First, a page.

What are Grandfathered PLans?
Grandfathering means that if your coverage was in place on 9.23.2010, when the Affordable Care Act was enacted, President Obama promised that you could keep it, see also USA Today as long as there were no “major” changes to your coverage.
However, UNCovered CA, did NOT honor that! Covered CA forced insurers to cancel policies!
Check out the Health Net Flyer where it explains that if health plans significantly raise co-payments or deductibles, or if they significantly reduce benefits – for example, if they stop covering treatment for a disease like HIV/AIDS or cystic fibrosis – they’ll lose their grandfathered status and their customers will get the same full set of consumer protections as new plans. (healthreform.gov)
View this chart for the differences in the Mandates for NEW plans and for the Older Grandfathered Plans.
Advantage of a Grandfathered Plan
The primary one is that in 2014 the rating for the nongrandfathered plans will be subject to additional taxes and fees. These could total upwards of 50% higher than a comparable grandfathered plans. Since the rates will be so much higher than the grandfathered plans we feel it would be a good idea to keep those plans until at least we see how the rates look like in 2014.Excerpt of Email Rec’d 1.25.2013 from a Major Insurance Company
Government says NO
in Q & A on their website at healthreform.gov
Individual Grandfathered plans are “closed” plans, no longer sold to new applicants. It is possible that premiums or costs may increase because new, healthy applicants are no longer being added to the closed “pool” of members. Premium changes for all plans, whether “closed” or open to new sales, are driven by several factors. These include increased consumer demand for services, rising prescription drug costs, advances in medical technology, and benefits and/or taxes required by state and federal legislation. Blue Cross Flyer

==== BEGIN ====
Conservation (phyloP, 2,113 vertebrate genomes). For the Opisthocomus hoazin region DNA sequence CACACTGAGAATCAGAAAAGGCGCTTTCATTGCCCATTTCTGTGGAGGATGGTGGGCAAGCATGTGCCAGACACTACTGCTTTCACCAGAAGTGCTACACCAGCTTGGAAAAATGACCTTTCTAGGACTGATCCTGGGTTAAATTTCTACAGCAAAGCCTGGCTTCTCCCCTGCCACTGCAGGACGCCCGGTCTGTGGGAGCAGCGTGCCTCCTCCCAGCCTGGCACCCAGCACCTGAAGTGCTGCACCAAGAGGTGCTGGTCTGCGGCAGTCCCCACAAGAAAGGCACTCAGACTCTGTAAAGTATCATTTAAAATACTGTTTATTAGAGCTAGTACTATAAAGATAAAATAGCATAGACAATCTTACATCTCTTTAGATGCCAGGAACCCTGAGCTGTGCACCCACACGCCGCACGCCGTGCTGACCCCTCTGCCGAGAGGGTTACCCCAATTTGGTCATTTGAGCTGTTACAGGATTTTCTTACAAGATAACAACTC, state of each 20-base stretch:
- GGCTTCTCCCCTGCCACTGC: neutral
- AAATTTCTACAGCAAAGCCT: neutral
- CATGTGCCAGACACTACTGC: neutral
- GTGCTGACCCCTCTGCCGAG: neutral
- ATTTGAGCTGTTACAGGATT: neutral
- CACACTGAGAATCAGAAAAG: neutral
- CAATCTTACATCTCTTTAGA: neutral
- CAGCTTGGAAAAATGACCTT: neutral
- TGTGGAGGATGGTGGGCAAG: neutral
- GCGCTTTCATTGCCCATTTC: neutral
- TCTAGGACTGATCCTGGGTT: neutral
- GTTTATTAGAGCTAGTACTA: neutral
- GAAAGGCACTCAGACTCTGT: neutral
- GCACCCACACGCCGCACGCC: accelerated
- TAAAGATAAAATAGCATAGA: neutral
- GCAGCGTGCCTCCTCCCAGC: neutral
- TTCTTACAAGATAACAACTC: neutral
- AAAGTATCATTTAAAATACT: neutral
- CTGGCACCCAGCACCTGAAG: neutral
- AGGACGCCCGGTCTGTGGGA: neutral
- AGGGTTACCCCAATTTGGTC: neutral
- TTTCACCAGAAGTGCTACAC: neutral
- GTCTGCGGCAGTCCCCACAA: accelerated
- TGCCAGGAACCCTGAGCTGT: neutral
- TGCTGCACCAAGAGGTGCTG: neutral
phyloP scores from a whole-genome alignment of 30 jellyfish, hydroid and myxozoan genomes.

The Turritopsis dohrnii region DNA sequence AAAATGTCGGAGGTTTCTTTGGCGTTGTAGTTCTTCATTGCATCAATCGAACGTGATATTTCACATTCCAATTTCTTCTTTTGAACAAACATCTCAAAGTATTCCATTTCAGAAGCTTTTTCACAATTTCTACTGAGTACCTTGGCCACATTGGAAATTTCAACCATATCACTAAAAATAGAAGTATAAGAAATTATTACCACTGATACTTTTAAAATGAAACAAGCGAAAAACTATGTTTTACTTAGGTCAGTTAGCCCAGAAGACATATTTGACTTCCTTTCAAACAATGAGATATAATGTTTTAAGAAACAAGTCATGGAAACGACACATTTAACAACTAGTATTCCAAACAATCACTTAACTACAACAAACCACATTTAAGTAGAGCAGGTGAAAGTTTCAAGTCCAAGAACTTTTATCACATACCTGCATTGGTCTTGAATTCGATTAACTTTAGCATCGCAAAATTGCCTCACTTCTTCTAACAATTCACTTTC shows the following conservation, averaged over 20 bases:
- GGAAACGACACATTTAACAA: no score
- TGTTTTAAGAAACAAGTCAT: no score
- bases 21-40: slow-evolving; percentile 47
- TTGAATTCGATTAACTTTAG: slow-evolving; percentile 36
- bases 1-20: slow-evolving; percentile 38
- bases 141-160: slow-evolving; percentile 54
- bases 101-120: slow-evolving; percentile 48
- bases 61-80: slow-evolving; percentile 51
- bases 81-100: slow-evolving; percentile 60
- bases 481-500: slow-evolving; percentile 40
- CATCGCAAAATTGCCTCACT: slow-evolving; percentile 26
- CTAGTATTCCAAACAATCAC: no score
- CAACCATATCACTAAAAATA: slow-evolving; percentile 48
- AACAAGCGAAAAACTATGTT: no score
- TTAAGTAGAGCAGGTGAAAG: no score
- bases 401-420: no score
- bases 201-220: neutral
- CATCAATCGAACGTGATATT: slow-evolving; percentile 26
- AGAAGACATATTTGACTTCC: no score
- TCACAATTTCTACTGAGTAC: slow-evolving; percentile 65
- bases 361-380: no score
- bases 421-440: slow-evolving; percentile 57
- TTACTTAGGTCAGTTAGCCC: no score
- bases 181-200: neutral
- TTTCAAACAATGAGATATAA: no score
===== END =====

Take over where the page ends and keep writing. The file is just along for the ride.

- make some changes to the benefits their plans offer,
- raise premiums or change employee cost-sharing to keep pace with health costs within some limits, and
- continue to enroll new employees and their families.
The bottom line is that under the Affordable Care Act, if you like your doctor and plan, you can keep them, subject to “Narrow Lists.” But if you aren’t satisfied with your insurance options today, the Affordable Care Act provides for better, more affordable health care choices through new consumer protections. (healthreform.gov)
No more RAF – Rating Adjustment Factor §10753.14 in Employer Group Plans
Insurance Companies NOT offering Plans?
Thus the End of Grand Fathering?
It looks like Grandfathering is OVER for Individual Plans in 2015.
- grand fathered-plans (health care.gov) web archive
- Press Release 6/25/2010
- Blue Cross List of Grandfathered Plans
Research & Technical Links
If you change to a different plan, but with the same Insurance Company and
the same rules in your Employee Handbook, is the plan still grandfathered?
***Grandfathering means that if your coverage was in place on 9.23.2010, when the Affordable Care Act was enacted, President Obama promised that you could keep it, as long as there were no “major” changes to you coverage. See 8 Questions to see. Learn More
We are a small business, less than 10 employees
the covered employees have always been just 2. One of the employees recently went into medicare. since needed 2 employees to make a group
***That’s not exactly correct, see §10753 (q) (1) “Small employer”
we converted to an individual plan for the remaining employee. The plan stayed with the same insurance co. but not in our companies name.
So, would this still be be considered “grandfathered?
***No. Sounds like major changes to me. Check this links for details about cutting or lowering coverage, coinsurance, payments, deductibles, employer contributions, annual limits. HealthCare.gov * BlueShieldCA.com * Our Page on Grandfathering * HN Flyer